• U.S. Fish and Wildlife Service (USFWS). 2006. Endangered and threatened wildlife and plants; establishment of nonessential experimental population status for 15 freshwater mussels, 1 freshwater snail, and 5 fishes in the lower French Broad River and in the lower Holston River, Tennessee; Proposed Rule. Federal Register, 71(113): 34195-34230.

  • Van der Schalie, H. 1938a. The naiad fauna of the Huron River in southeastern Michigan. Miscellaneous Publication of the Museum of Zoology, University of Michigan 40:7-78.

  • Watson, S.N., Jr. 1998. Lillard Mill mussel survey, 1997. Triannual Unionid Report, 14: 7-8.

  • Watters, G.T. 1992a. Unionids, fishes, and the species-area curve. Journal of Biogeography 19:481-490.

  • Williams, J. D., A. E. Bogan, and J. T Garner. 2008. Freshwater mussels of Alabama & the Mobile Basin in Georgia, Mississippi, & Tennessee. University of Alabama Press, Tuscaloosa, Alabama. 908 pages.

  • Williams, J.D., M.L. Warren, Jr., K.S. Cummings, J.L. Harris, and R.J. Neves. 1993b. Conservation status of freshwater mussels of the United States and Canada. Fisheries 18(9): 6-22.

  • Yeager, B.L. and C.F. Saylor. 1995. Fish hosts for four species of freshwater mussels (Pelecypoda: Unionidae) in the Upper Tennessee River drainage. American Midland Naturalist, 133(1): 1-6.

References for Watershed Distribution Map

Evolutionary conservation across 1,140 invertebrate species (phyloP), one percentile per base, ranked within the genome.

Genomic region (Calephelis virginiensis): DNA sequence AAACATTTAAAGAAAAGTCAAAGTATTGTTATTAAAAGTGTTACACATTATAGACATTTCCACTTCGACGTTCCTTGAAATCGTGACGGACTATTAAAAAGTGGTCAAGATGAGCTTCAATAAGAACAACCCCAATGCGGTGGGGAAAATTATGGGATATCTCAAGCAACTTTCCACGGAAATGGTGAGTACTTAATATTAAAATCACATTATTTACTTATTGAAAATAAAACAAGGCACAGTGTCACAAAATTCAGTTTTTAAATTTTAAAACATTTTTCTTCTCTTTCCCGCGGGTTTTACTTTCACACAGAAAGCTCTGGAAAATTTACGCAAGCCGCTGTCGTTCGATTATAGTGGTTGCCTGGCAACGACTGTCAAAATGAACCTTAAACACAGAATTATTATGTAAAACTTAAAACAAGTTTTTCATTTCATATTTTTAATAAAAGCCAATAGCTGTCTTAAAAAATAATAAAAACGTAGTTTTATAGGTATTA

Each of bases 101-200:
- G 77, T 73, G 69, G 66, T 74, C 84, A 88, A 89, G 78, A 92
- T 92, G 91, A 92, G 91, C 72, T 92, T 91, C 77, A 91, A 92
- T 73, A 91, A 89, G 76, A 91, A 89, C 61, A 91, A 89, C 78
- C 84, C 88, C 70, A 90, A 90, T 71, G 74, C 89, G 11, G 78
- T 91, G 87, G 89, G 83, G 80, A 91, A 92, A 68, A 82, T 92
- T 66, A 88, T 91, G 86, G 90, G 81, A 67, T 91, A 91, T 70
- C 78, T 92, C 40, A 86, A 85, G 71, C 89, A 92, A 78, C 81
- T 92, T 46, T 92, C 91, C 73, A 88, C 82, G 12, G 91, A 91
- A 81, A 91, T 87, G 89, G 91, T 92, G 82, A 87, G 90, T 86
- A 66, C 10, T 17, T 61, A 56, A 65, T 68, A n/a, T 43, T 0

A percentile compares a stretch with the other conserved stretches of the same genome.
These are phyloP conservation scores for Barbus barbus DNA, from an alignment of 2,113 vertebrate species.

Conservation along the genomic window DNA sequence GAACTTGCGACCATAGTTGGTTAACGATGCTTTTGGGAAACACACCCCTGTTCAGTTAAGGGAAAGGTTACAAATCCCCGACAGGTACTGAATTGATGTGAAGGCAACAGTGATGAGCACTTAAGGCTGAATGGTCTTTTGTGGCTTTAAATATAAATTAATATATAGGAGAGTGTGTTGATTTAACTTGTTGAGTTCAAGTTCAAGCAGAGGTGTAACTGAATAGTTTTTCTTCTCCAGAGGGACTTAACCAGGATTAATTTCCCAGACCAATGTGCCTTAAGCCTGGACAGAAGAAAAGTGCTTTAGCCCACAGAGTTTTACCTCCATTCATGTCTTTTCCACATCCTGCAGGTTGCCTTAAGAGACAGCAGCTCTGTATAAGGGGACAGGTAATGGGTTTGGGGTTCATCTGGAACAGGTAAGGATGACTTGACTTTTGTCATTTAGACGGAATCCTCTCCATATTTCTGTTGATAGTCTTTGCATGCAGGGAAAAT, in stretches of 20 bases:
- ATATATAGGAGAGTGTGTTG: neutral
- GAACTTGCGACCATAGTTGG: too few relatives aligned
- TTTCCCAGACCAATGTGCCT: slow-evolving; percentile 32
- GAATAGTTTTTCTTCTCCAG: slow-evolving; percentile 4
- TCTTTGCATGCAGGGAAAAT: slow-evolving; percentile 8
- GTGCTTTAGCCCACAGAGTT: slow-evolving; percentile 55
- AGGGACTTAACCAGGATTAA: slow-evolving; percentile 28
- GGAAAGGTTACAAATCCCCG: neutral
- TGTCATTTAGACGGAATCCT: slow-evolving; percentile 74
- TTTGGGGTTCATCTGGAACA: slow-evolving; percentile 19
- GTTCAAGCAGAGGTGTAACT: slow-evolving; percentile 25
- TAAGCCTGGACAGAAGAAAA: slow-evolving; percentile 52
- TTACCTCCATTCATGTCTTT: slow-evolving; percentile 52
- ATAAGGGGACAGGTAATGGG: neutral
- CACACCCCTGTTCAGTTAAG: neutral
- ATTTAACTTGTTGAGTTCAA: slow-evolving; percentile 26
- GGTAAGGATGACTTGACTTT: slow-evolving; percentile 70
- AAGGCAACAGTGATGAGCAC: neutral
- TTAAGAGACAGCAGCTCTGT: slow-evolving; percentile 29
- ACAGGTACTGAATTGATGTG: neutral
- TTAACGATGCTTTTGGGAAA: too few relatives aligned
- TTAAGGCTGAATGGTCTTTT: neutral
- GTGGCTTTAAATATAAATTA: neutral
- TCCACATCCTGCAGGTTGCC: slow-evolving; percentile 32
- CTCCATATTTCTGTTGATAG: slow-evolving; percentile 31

• Barr, W.C., S.A. Ahlstedt, G.D. Hickman, and D.M. Hill. 1993-1994. Cumberlandian mollusk conservation program. Activity 8: Analysis of macrofauna factors. Walkerana 7(17/18):159-224.

  • Hubbs, D. 2002. Monitoring and management of endangered mussels. 2001-02 Annual Report Project 7365, Tennessee Wildlife Resources Agency, Nashville, Tennessee. 3 pp.

  • Williams, J.D., A.E. Bogan, and J.T. Garner. 2008. Freshwater Mussels of Alabama & the Mobile Basin in Georgia, Mississippi & Tennessee. University of Alabama Press: Tuscaloosa, Alabama. 908 pp.

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Citation for data on website including State Distribution, Watershed, and Reptile Range maps:
NatureServe. 2018. NatureServe Explorer: An online encyclopedia of life [web application]. Version 7.1. NatureServe, Arlington, Virginia. Available http://explorer.natureserve.org. (Accessed:

Citation for Bird Range Maps of North America:
Ridgely, R.S., T.F. Allnutt, T. Brooks, D.K. McNicol, D.W. Mehlman, B.E. Young, and J.R. Zook. 2003. Digital Distribution Maps of the Birds of the Western Hemisphere, version 1.0. NatureServe, Arlington, Virginia, USA.